If you ask moms where most of our stress comes from, it’s probably sleep issues. We worry that our baby is not sleeping enough at night, or isn’t sleeping at all, or is using their much-needed nap time to cry until someone (ahem … mama) comes running to them (because they’ve got us trained). And since baby’s sleep affects mom’s sleep, there’s nothing better than a happy baby who knows when to shut it down.
Renee Wasserman is the founder of SleepyHead Solutions and is a Family Sleep Institute certified Infant and Child Sleep Consultant. That means that baby and toddler sleep are pretty much her Zen. She’s answered our FAQs about our babies’ sleep habits, and guess what? It looks like one day, moms will actually get our much needed rest.
My baby falls asleep and then wakes up shortly after I put him down. Every time. Why?
Most often the reason for a little one waking soon after being put to sleep is that they are put to sleep too drowsy or even already fast asleep. Do what you need to do to make sure your baby stays awake during the bedtime routine. If you are nursing before bedtime, I’d recommend moving nursing to the beginning of the bedtime routine or even nursing before going into the room to start the bedtime routine.
Should I put my baby down for the night after he falls asleep, or before he falls asleep?
Putting your baby down for the night before he is asleep is the ultimate goal. In order to be successful at moving between sleep cycles throughout the night without fully waking, a little one needs to do the hard work of falling asleep on his own at the start of the night. This ensures that he will not be surprised where he is when he wakes during the night, making it easier to put himself back to sleep during those wake-ups. Putting him in the crib calm but awake (and not drowsy) will give him the needed opportunities to learn to fall asleep independently.
How do I know when my baby is getting tired? It seems like she goes from perfectly fine to overtired in a matter of seconds.
When our little ones get tired, they have their own ways of letting us know. Our challenge, as parents, is to learn to recognize and interpret these sleepy signs. Once you learn your child’s sleepy signs, you will be on the right track to getting him to sleep at the correct time. Remember that each child’s sleepy cues are unique. Some common sleep signs are:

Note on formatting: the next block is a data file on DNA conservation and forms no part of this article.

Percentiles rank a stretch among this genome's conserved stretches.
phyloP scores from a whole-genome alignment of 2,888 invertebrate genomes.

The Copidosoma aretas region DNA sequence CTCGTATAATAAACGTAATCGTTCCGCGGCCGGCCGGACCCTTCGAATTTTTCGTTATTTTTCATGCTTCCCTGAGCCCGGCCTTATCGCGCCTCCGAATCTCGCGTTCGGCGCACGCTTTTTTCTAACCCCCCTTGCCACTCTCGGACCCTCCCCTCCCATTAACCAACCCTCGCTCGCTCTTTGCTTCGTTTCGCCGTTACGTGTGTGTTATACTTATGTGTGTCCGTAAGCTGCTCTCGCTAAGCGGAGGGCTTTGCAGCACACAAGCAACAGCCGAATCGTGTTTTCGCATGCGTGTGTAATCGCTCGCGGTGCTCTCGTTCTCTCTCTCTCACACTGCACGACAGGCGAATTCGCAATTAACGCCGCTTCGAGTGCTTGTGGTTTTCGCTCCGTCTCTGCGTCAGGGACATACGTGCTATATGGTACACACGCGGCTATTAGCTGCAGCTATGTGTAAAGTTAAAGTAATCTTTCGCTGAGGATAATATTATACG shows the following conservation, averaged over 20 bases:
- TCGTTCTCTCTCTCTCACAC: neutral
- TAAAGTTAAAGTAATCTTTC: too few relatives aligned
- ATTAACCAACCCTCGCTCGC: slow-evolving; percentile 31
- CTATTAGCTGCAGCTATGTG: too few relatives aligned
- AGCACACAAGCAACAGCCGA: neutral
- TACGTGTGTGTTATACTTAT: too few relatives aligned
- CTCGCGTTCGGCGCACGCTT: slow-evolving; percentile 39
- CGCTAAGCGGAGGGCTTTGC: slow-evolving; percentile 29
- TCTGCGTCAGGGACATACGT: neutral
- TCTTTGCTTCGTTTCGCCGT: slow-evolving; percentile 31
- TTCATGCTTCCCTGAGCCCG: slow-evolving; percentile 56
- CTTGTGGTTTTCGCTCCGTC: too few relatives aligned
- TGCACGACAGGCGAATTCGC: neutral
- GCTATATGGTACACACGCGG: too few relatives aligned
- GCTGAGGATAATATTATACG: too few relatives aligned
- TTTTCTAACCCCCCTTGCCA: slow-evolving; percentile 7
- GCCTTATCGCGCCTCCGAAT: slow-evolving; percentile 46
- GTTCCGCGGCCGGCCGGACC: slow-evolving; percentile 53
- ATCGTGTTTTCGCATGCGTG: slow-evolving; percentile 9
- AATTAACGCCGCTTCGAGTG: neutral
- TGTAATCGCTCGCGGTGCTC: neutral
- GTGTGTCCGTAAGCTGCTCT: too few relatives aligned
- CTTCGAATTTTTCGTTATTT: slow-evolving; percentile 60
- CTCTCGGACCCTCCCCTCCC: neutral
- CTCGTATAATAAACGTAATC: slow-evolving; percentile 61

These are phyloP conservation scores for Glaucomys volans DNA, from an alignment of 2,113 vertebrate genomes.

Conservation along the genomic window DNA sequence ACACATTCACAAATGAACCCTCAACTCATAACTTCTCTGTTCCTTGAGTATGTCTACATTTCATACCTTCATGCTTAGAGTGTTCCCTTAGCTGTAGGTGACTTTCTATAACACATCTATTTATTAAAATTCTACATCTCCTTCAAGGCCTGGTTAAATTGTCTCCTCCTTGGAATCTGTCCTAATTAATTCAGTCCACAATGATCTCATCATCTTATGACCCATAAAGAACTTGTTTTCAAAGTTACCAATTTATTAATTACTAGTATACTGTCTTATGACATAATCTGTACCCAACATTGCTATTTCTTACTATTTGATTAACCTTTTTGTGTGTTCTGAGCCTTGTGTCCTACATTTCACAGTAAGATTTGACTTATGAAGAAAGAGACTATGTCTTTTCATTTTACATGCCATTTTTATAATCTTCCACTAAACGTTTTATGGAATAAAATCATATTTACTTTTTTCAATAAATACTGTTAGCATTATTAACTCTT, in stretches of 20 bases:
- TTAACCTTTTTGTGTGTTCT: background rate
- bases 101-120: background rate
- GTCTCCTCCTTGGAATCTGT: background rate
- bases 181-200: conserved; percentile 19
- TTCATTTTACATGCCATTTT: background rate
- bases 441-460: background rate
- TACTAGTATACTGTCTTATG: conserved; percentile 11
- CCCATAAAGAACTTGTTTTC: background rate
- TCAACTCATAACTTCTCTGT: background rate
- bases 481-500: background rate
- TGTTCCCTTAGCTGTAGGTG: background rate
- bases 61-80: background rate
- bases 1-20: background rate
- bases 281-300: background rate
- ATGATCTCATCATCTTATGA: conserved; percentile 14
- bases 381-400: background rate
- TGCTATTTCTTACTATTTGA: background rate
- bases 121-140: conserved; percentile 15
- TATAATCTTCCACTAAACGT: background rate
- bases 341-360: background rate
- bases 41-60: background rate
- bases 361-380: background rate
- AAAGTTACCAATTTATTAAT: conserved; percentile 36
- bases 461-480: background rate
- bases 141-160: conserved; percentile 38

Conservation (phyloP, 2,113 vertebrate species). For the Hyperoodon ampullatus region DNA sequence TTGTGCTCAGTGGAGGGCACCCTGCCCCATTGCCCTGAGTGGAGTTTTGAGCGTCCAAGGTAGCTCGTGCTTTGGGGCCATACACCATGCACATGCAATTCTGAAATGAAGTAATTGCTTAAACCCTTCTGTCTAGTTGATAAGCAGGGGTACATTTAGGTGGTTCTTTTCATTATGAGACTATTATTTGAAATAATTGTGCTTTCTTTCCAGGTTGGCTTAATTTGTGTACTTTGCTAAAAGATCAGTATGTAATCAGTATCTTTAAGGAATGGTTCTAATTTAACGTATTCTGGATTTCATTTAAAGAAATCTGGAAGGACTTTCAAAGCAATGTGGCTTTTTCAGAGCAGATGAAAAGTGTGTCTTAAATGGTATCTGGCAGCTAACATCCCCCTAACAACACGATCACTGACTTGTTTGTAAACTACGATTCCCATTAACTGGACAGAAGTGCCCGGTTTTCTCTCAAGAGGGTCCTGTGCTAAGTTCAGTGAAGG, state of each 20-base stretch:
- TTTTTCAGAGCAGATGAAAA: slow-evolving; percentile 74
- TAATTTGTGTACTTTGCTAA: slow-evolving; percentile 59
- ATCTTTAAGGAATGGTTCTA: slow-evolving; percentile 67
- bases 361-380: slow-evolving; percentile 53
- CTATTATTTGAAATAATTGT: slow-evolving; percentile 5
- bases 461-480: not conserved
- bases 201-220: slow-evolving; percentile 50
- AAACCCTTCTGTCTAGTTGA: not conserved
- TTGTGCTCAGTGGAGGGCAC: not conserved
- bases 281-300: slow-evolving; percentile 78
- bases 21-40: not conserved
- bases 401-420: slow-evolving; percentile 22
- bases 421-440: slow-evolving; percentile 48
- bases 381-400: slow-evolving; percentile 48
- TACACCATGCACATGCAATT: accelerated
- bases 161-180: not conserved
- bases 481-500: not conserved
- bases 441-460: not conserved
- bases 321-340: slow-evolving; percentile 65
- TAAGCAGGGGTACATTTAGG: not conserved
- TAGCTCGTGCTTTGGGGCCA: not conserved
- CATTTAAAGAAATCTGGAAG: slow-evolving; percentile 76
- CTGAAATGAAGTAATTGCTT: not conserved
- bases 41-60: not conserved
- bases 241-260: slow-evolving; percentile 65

- Tugging at ears
- Becoming quiet and calmer
- Arching of back
- Staring off/disinterested
- Beginning to get fussy
- Sucking becomes slower
- Rubbing of nose
Some children’s sleep cues are easier to read than others. The goal is to get your little one to sleep when they first start to show you these signals and before they become overtired. When we miss our children’s signs and our children become overtired, they go to bed too late. This often results in a child who has a hard time falling asleep, more night wakings, and early rise times. In other words, everything that stresses parents out.
My baby doesn’t want to soothe himself to sleep. How can I help? When will he learn?
While it may make it easier for your baby to fall asleep with the help of rocking, nursing, a bottle, or being held, it is keeping him from learning to fall asleep independently. In order to sleep through the night, it is essential that a baby learn to do this on his own. You can think of learning to sleep independently in the same way as learning any other physical skill such as walking or riding a bike – in order to become successful, it requires the space and opportunity to practice, practice, practice! By 18 weeks, most babies are capable of learning to soothe themselves to sleep.
Can I let my baby cry it out? Should I use another system?
Many studies have shown that the cry it out approach is effective and does not cause stress or any lasting emotional problems for babies. That being said, if parents do not feel comfortable using this approach, there are several other more gentle and equally successful options to use to teach your little one to put himself to sleep on his own. The most important thing is to pick an approach that you are comfortable with so that you can be very consistent with its implementation.
How long until my baby no longer needs nighttime feedings?
Most babies between the ages of 4 and 6 months can sleep through the night without eating. Although it may seem that your child is hungry during the night, it is very possible that a middle-of-the-night feeding has become a habit rather than a need. Try giving your little one the space to work it out on his own and don’t rush in to feed your baby … he may surprise you and put himself back to sleep without your help!